I recently composed and recorded a theme for Stephen Hackett and Jason Snell’s space-centric Liftoff podcast. This is one in a number of themes I’ve put together for Jason’s podcasts. The approach to this theme was different enough from others I’ve done that I thought it worth a comment.
Many of the themes I’ve composed have been quite literal. For example, I built the theme for the Clockwise podcast around the ticking of a clock. The theme to Scott McNulty’s Random Trek podcast is more than a little, er… inspired by the original Star Trek theme. And the theme to the Upgrade podcast relies heavily on synthesizer sequences that bark “Late Breaking Tech News!”
When Jason approached me about doing the theme for Liftoff, I chose to avoid the obvious Star Wars “action” space theme—the horn and percussion-laden kind of thing that you hear in a lot of space operas—as I think it’s largely worn out its welcome. Plus, given that sound doesn’t travel in space, it always seemed odd to me that space-based movies are so clangorous. (Save Kubrick’s 2001, which is lovely in so many ways.)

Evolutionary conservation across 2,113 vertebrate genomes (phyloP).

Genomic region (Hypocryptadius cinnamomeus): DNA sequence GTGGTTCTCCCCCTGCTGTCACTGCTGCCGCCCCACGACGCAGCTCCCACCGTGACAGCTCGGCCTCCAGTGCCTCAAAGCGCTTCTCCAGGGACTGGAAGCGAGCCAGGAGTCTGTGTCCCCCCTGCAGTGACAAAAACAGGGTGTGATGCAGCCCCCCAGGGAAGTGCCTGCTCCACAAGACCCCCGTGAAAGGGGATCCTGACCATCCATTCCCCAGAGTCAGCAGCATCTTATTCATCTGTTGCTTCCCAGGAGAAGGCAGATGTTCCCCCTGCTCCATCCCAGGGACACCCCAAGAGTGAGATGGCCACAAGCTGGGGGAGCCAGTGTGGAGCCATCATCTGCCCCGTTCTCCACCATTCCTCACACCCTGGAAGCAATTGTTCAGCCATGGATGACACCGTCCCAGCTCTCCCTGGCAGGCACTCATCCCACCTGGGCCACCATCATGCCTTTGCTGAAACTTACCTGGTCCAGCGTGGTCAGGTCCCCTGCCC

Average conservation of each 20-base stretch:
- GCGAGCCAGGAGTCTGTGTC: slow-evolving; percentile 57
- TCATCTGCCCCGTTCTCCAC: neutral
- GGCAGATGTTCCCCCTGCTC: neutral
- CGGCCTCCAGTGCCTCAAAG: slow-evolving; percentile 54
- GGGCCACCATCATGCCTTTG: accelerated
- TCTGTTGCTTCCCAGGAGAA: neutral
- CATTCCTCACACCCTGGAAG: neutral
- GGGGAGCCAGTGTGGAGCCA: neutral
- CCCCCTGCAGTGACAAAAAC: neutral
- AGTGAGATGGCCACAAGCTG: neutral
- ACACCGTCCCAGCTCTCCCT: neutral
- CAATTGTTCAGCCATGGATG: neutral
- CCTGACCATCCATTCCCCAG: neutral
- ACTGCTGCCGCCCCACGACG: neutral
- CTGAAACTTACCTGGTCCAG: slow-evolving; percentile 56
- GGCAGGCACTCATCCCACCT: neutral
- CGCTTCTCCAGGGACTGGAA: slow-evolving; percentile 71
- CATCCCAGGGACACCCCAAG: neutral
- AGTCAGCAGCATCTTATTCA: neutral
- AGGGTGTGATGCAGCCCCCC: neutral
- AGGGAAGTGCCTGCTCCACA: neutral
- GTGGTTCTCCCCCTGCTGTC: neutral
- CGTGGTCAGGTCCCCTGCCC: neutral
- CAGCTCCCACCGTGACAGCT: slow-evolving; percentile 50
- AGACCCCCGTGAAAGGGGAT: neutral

Instead, I went with something very simple, imagining what it might feel like to be in space. To do that I pictured a sentient Philae, sitting atop the comet, observing the solar system unfold around it. Largely featuring only piano, the left hand plays repeated quarter notes—meant to denote time ticking endlessly away—while the right hand plays a sparse single note melody, which I pictured as celestial objects coming into the probe’s view.
Jason commented that while he liked it, he felt it was a little sad. And I suppose it is. But then, from the infinitely tiny human perspective, space is a little sad to the extent that, on such a scale, one individual is entirely insignificant. And so yes, with the simplicity comes some sadness.
As a podcast theme, it’s anything but typical, but I hope it works in the context of the show. (And thanks to Jason for giving it a go.) You can find Space Theme and other podcast themes on the Music page.